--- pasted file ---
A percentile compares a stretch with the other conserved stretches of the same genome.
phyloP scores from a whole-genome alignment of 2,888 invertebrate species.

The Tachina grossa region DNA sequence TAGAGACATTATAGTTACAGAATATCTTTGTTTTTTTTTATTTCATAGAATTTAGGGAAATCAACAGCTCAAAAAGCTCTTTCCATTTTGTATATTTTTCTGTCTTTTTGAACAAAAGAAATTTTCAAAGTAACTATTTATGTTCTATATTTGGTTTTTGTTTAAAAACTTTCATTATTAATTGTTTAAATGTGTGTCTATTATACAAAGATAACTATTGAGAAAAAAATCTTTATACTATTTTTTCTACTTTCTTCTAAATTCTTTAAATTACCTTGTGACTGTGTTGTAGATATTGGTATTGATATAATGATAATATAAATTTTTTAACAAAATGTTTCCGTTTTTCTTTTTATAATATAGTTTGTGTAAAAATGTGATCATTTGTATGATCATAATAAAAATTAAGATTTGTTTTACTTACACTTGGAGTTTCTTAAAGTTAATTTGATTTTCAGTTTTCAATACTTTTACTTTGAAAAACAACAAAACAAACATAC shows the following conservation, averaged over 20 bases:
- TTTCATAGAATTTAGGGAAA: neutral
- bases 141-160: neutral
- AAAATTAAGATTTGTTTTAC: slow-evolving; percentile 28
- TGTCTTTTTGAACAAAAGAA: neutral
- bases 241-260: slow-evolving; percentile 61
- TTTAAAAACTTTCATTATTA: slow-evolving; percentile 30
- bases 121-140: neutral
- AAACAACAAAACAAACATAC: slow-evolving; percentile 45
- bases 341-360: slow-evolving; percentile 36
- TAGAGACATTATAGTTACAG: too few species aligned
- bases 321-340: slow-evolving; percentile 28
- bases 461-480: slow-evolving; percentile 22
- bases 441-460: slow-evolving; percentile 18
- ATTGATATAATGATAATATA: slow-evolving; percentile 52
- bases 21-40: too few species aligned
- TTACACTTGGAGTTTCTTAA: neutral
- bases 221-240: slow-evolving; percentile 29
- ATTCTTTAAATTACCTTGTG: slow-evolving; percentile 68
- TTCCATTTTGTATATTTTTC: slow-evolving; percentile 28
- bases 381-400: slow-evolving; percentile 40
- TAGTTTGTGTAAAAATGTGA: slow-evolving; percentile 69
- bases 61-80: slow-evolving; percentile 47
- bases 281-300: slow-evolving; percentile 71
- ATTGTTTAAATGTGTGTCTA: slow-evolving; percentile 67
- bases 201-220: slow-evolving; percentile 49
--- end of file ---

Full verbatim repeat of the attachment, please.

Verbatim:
A percentile compares a stretch with the other conserved stretches of the same genome.
phyloP scores from a whole-genome alignment of 2,888 invertebrate species.

The Tachina grossa region DNA sequence TAGAGACATTATAGTTACAGAATATCTTTGTTTTTTTTTATTTCATAGAATTTAGGGAAATCAACAGCTCAAAAAGCTCTTTCCATTTTGTATATTTTTCTGTCTTTTTGAACAAAAGAAATTTTCAAAGTAACTATTTATGTTCTATATTTGGTTTTTGTTTAAAAACTTTCATTATTAATTGTTTAAATGTGTGTCTATTATACAAAGATAACTATTGAGAAAAAAATCTTTATACTATTTTTTCTACTTTCTTCTAAATTCTTTAAATTACCTTGTGACTGTGTTGTAGATATTGGTATTGATATAATGATAATATAAATTTTTTAACAAAATGTTTCCGTTTTTCTTTTTATAATATAGTTTGTGTAAAAATGTGATCATTTGTATGATCATAATAAAAATTAAGATTTGTTTTACTTACACTTGGAGTTTCTTAAAGTTAATTTGATTTTCAGTTTTCAATACTTTTACTTTGAAAAACAACAAAACAAACATAC shows the following conservation, averaged over 20 bases:
- TTTCATAGAATTTAGGGAAA: neutral
- bases 141-160: neutral
- AAAATTAAGATTTGTTTTAC: slow-evolving; percentile 28
- TGTCTTTTTGAACAAAAGAA: neutral
- bases 241-260: slow-evolving; percentile 61
- TTTAAAAACTTTCATTATTA: slow-evolving; percentile 30
- bases 121-140: neutral
- AAACAACAAAACAAACATAC: slow-evolving; percentile 45
- bases 341-360: slow-evolving; percentile 36
- TAGAGACATTATAGTTACAG: too few species aligned
- bases 321-340: slow-evolving; percentile 28
- bases 461-480: slow-evolving; percentile 22
- bases 441-460: slow-evolving; percentile 18
- ATTGATATAATGATAATATA: slow-evolving; percentile 52
- bases 21-40: too few species aligned
- TTACACTTGGAGTTTCTTAA: neutral
- bases 221-240: slow-evolving; percentile 29
- ATTCTTTAAATTACCTTGTG: slow-evolving; percentile 68
- TTCCATTTTGTATATTTTTC: slow-evolving; percentile 28
- bases 381-400: slow-evolving; percentile 40
- TAGTTTGTGTAAAAATGTGA: slow-evolving; percentile 69
- bases 61-80: slow-evolving; percentile 47
- bases 281-300: slow-evolving; percentile 71
- ATTGTTTAAATGTGTGTCTA: slow-evolving; percentile 67
- bases 201-220: slow-evolving; percentile 49